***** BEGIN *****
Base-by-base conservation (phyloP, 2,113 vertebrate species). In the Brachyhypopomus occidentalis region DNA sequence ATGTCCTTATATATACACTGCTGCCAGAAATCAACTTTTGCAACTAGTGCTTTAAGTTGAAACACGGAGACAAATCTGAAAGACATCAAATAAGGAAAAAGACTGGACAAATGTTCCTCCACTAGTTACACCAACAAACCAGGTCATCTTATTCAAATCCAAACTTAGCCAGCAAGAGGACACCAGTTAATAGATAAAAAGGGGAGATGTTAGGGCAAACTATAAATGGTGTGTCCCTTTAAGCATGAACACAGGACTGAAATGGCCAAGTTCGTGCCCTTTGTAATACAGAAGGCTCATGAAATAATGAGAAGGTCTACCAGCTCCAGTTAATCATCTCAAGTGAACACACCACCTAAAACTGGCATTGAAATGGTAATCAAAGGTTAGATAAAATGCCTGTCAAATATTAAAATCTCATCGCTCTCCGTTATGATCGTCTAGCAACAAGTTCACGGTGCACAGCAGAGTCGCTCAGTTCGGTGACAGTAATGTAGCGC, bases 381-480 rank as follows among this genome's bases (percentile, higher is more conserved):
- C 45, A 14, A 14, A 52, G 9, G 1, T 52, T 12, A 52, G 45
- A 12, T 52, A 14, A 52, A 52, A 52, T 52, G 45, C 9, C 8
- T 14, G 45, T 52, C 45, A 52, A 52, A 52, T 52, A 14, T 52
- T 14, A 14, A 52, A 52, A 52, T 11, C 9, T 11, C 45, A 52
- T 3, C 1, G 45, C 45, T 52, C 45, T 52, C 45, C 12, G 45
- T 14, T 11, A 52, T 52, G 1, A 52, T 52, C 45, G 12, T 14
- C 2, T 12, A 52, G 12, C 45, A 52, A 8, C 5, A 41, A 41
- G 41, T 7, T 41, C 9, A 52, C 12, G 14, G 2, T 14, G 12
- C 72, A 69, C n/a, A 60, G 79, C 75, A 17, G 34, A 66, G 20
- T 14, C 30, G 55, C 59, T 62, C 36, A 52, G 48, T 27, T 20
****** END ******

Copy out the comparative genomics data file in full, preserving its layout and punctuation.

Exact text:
Base-by-base conservation (phyloP, 2,113 vertebrate species). In the Brachyhypopomus occidentalis region DNA sequence ATGTCCTTATATATACACTGCTGCCAGAAATCAACTTTTGCAACTAGTGCTTTAAGTTGAAACACGGAGACAAATCTGAAAGACATCAAATAAGGAAAAAGACTGGACAAATGTTCCTCCACTAGTTACACCAACAAACCAGGTCATCTTATTCAAATCCAAACTTAGCCAGCAAGAGGACACCAGTTAATAGATAAAAAGGGGAGATGTTAGGGCAAACTATAAATGGTGTGTCCCTTTAAGCATGAACACAGGACTGAAATGGCCAAGTTCGTGCCCTTTGTAATACAGAAGGCTCATGAAATAATGAGAAGGTCTACCAGCTCCAGTTAATCATCTCAAGTGAACACACCACCTAAAACTGGCATTGAAATGGTAATCAAAGGTTAGATAAAATGCCTGTCAAATATTAAAATCTCATCGCTCTCCGTTATGATCGTCTAGCAACAAGTTCACGGTGCACAGCAGAGTCGCTCAGTTCGGTGACAGTAATGTAGCGC, bases 381-480 rank as follows among this genome's bases (percentile, higher is more conserved):
- C 45, A 14, A 14, A 52, G 9, G 1, T 52, T 12, A 52, G 45
- A 12, T 52, A 14, A 52, A 52, A 52, T 52, G 45, C 9, C 8
- T 14, G 45, T 52, C 45, A 52, A 52, A 52, T 52, A 14, T 52
- T 14, A 14, A 52, A 52, A 52, T 11, C 9, T 11, C 45, A 52
- T 3, C 1, G 45, C 45, T 52, C 45, T 52, C 45, C 12, G 45
- T 14, T 11, A 52, T 52, G 1, A 52, T 52, C 45, G 12, T 14
- C 2, T 12, A 52, G 12, C 45, A 52, A 8, C 5, A 41, A 41
- G 41, T 7, T 41, C 9, A 52, C 12, G 14, G 2, T 14, G 12
- C 72, A 69, C n/a, A 60, G 79, C 75, A 17, G 34, A 66, G 20
- T 14, C 30, G 55, C 59, T 62, C 36, A 52, G 48, T 27, T 20